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Expanding your brand to a new market is one of the greatest opportunities to boost your vision and mission to the next level.
Many companies start by taking their trade show exhibit abroad. Successfully exhibiting in a country or region that you are familiar with is daunting enough. When companies take their exhibits abroad, it’s exponentially more challenging — especially if that travel leads them to the United States.
However, the benefits outweigh any challenges, allowing you to reap the rewards.
International marketers don’t realize how different trade shows can be in other countries. When they do realize it, culture shock can set in quickly.
Between tracking shipments through customs, working remotely with vendors, and coordinating efforts across oceans and time zones, exhibiting in the U.S. can introduce countless new variables and complexities.
International exhibitors can manage to not only survive but thrive at U.S. shows by following two key guidelines:
In this series of four articles, we’ll help international exhibitors untangle the web of differences between U.S. shows and those back home. Each article will offer specific pointers for making the most of U.S. venues, working productively with U.S. staff, and connecting with U.S. audiences.
We’ll start with the timeline. By mapping out your trade show schedule well in advance, you can avoid last-minute scrambling when challenges inevitably arise.
Experienced exhibitors know that trade show exhibit stands rarely go off without complications. It’s always better to be prepared.
When the trade show is overseas, exhibitors should set aside even more time for planning than usual. Scheduling overseas shipping and travel can take a lot of time, as can other show-related tasks (which may impact costs if not managed properly):
If you’ve invested time and resources into designing a spectacular stand, your first impulse may be to want to ship your custom stand to the U.S. location.
That, however, can be expensive — and possibly not worth the cost.
More on this in part three, but keep in mind that your material handling costs will be calculated based on the weight of your stand. Also, shipping your stand could present bigger challenges than a high material handling bill — you may run the risk of it being stuck in customs!
You might be surprised to find that you can rent turnkey exhibit booths (the U.S. word for stand) from local suppliers in the U.S. This can be a cost-effective alternative to shipping your stand internationally, and you may be pleased with the options to customize the rental to fit your brand style.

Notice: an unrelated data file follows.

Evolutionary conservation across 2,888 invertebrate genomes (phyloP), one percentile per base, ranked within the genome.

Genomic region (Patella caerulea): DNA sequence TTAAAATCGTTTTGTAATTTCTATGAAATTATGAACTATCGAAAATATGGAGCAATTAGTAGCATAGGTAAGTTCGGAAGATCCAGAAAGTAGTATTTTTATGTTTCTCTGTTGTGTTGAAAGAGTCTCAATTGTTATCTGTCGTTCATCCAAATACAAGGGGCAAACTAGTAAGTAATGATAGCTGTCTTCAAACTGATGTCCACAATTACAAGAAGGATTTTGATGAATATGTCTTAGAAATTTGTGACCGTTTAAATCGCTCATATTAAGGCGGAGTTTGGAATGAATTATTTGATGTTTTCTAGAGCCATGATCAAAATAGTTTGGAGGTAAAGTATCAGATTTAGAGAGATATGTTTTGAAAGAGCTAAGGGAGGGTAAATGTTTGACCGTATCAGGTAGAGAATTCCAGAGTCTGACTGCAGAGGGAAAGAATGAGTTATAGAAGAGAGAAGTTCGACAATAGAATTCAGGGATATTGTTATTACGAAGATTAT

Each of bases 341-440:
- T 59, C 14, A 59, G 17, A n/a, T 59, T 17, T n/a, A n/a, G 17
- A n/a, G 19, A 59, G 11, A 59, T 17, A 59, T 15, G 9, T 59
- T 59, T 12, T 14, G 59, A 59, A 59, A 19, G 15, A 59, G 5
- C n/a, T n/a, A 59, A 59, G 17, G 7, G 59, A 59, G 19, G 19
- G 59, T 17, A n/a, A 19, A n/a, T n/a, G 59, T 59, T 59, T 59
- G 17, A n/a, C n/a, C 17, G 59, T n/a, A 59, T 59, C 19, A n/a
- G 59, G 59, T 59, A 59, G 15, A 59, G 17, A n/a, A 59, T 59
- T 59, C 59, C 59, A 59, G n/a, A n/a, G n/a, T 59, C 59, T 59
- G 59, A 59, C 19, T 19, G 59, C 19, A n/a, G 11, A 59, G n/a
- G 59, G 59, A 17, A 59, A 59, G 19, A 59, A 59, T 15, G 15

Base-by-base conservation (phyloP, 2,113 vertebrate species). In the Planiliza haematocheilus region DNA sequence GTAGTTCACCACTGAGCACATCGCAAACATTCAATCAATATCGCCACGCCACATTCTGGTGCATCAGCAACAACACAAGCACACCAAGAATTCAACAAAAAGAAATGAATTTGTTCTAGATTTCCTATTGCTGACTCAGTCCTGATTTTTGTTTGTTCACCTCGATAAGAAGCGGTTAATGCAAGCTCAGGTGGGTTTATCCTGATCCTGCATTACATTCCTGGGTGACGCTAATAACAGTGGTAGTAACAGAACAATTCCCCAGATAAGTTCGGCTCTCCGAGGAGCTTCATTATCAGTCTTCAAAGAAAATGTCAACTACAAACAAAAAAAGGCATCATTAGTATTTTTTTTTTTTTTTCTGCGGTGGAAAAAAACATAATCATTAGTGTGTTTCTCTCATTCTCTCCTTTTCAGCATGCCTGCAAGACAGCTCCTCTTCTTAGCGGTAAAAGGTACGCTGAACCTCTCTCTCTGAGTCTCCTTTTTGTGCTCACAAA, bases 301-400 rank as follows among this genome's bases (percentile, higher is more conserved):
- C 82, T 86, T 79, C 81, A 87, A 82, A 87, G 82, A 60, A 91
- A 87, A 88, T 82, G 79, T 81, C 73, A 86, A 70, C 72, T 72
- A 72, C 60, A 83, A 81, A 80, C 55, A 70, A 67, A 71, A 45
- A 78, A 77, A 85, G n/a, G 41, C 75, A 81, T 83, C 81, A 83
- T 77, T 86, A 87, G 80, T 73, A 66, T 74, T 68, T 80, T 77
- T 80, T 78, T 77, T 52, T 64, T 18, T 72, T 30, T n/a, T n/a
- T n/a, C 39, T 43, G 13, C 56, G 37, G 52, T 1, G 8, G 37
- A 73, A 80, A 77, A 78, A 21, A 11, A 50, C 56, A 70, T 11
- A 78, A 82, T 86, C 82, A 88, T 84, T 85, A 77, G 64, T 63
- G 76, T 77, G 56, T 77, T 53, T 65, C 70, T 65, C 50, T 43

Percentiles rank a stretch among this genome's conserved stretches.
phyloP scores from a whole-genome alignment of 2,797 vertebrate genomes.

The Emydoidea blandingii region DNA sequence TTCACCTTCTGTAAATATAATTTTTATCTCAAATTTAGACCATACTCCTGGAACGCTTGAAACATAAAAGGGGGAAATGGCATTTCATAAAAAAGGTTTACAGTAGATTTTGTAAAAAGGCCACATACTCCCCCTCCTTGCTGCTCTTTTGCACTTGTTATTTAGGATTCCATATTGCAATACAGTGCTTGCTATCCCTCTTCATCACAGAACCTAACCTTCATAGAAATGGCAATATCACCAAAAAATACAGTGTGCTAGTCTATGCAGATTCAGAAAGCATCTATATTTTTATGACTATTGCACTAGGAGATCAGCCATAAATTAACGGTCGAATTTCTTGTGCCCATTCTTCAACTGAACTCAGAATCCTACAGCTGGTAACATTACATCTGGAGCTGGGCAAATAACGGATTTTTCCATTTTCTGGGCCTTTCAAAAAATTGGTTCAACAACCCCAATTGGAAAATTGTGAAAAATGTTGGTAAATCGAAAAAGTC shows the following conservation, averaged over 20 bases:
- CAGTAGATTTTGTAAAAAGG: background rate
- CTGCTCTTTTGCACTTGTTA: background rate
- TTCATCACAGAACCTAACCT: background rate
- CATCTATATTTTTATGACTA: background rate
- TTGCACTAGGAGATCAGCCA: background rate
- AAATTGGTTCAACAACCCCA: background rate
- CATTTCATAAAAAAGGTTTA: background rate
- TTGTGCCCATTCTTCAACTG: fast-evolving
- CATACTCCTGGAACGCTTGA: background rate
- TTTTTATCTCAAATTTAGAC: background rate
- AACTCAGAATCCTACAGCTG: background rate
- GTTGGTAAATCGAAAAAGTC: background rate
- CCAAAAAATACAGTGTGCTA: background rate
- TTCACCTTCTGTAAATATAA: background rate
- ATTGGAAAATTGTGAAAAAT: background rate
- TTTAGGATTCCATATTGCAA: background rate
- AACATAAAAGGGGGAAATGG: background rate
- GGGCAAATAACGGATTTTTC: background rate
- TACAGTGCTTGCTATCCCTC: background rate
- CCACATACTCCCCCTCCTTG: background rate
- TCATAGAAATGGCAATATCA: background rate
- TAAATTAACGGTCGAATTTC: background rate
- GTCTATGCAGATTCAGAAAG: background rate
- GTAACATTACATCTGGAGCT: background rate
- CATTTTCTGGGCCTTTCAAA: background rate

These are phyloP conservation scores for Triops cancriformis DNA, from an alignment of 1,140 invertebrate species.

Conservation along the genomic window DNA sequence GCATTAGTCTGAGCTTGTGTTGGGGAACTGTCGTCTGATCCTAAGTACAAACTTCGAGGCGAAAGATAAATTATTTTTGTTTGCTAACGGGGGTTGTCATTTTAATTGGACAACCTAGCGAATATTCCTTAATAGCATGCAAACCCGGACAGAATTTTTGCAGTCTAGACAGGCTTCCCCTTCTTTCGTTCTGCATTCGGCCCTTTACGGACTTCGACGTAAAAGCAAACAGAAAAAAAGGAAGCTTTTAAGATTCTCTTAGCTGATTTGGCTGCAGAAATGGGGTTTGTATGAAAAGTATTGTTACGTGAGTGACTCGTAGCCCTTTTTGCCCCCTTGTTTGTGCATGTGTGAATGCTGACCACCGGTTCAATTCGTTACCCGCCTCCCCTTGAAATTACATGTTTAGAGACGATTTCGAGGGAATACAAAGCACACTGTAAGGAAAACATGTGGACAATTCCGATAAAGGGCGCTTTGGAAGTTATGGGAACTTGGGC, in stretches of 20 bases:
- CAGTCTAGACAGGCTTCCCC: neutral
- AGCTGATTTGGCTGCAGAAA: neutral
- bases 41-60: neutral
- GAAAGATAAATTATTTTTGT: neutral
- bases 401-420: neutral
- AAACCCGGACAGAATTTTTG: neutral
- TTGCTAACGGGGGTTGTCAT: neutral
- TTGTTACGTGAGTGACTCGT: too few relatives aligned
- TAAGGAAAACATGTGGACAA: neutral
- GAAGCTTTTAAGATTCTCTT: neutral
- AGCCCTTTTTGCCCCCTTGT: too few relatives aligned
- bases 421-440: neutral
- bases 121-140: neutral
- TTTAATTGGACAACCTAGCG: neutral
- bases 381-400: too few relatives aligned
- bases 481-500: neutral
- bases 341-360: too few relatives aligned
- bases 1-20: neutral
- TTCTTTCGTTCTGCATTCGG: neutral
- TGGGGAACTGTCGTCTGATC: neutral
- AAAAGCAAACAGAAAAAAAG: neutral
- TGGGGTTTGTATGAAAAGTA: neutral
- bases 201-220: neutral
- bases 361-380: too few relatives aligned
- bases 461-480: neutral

However, be aware that most space rentals in the U.S. offer only pipe and drape — that is, the space will most likely consist of a metal pipe frame with drapery walls hung from the frame — as opposed to the hard-shell schemes more commonly used in Europe.
There are many rules and regulations specific to each show and to each venue. This can vary from state to state, city to city, and venue to venue.
Because of the unique nature of the exhibition industry in the U.S., it is important to read the exhibitor services communications from the general services contractor (GSC) that produces the event. This is your best bet to understand the guidelines for each show. You can learn how the GSC partners with you to provide products and services that can help you showcase your brand on the show floor from simple items like carpet, furniture and electrical to more complex items like audio visual, lighting design, and turnkey to custom rental stands.
When a trade show is in town, hotels around the venue fill up fast, so it’s best to book as early as possible. Most American trade shows work with local hotels to offer special rates. These preferred hotels are handy not only for budgeting, but for networking with other attendees after hours.
Booking a hotel off the beaten path, on the other hand, may result in transportation pains, extra costs, frustration, and missed networking opportunities.
Other quick tips to keep in mind when it comes to international travel:
An experienced local exhibit partner like Freeman can help, saving you time, money, and needless frustration.
U.S. shows will enforce specific time frames for booth installation and dismantling. When booking air travel and hotel reservations, be sure to line up your arrivals and departures, so you have plenty of time to oversee the setup and breakdown of your booth.
If you arrive too late, you may risk missing the critical installation process — or installation could be delayed.
If you leave too early, you could find yourself rushing to the airport before your boxes have arrived at your booth. Who would be left to pack up your remaining items?
Have to take a connecting flight in the U.S.? Make sure to allow for plenty of time between the flights. You will need to go through customs in the city you first land in the United States. This can take several hours. This can also help prevent any issues with travel delays.
Given the many complexities involved, exhibiting at U.S. trade shows isn’t a decision international companies should make lightly. However, while exhibiting overseas can be stressful, it also gives brands a chance to make major inroads with exciting new markets.
By carefully planning a timeline and being ready for the unexpected, international exhibitors can set themselves up for more success and fewer headaches. An experienced local exhibit partner like Freeman can help, saving you time, money, and needless frustration.
International Exhibitor Best Practices, Part Four
International Exhibitor Best Practices, Part Three
Setting the stage for international exhibitor success
International Exhibitor Best Practices, Part Two
How brands can apply the lessons of a networked community to their events
Highlighting the global impact of exhibitions and trade shows